From what I hear recently, those who have been buying damaged corn (cattle feeders and barge loaders) have now taken in way more than their fill and the barge loaders are now struggling to buy enough good corn to blend off, so likely waiting for new crop....


oh what a year!


Ray J

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Red Steele
Senior Contributor

Re: Blending out real bad corn

Yeah, I can see that the local coops are more intent on getting farmers to haul in better corn, too. I was farm blending some damaged corn off earlier, and trying to be right at the 5% mark, and you would have thought I was hauling in 50% damaged corn by the way the grader was acting. I finally had to tell him that the contract called for #2 corn, with 5% damage allowed, and if they wanted #1 corn exclusively, I could produce that, too, for a higher price.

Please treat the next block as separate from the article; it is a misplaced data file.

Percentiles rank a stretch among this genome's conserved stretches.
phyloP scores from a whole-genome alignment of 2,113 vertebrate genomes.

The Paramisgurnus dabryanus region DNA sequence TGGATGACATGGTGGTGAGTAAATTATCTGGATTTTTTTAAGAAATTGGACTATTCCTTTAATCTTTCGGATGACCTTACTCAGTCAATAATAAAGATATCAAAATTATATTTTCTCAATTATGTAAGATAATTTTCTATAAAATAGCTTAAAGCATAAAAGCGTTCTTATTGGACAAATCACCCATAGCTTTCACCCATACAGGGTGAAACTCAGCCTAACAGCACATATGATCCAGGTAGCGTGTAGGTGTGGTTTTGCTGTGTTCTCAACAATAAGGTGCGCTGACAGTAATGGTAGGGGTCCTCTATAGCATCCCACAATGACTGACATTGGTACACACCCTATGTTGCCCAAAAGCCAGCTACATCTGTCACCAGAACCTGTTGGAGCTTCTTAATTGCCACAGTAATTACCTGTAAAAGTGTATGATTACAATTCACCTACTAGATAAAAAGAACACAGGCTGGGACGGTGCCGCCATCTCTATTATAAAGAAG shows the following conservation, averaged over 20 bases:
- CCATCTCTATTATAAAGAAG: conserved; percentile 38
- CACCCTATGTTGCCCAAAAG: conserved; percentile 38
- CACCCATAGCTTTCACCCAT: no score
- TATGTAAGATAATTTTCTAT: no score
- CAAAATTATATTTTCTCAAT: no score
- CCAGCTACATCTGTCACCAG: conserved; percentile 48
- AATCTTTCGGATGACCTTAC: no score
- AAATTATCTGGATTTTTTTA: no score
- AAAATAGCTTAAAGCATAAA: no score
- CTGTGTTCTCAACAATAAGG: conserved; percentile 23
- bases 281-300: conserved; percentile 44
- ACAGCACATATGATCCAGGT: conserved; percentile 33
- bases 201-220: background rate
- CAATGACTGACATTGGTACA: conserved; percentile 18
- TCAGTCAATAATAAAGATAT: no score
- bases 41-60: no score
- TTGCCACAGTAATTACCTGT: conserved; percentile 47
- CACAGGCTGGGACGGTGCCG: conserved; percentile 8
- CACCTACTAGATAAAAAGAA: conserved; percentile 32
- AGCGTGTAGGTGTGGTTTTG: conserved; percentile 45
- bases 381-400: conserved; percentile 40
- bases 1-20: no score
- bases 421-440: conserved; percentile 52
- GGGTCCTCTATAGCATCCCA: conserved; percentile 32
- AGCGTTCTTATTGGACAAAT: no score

Eventually we talked about it, and I told him that I only had a few thousand bushels to blend off, and about 100,000 to haul and he politely told me they had quite a bit of bad corn to get rid of , and needed better corn if at all possible.


I can see that it becomes a problem if you are dealing with a lot of damaged corn, as it takes a tremendous volume of good corn to absorb the bad, even at 5%, and then this assumes 0 damage on the good stuff.


I think part of the problem going forward is going to be the size of some of the farm bins, and the new challenges this brings to managing grain. I don't think a lot of farmers are up to the challenge of trying to keep a 50,000 bushel bin, and larger, in condition.  Bigger bins, bigger diameters = bigger moisture migration problems.


A few years ago, when I was finishing up a grain storage expansion, with two 15000 bushel bins, a good buddy was over at my place laughing at  my small bins, and bragging about how he had a 40,000 bushel bin, and was going to add another one.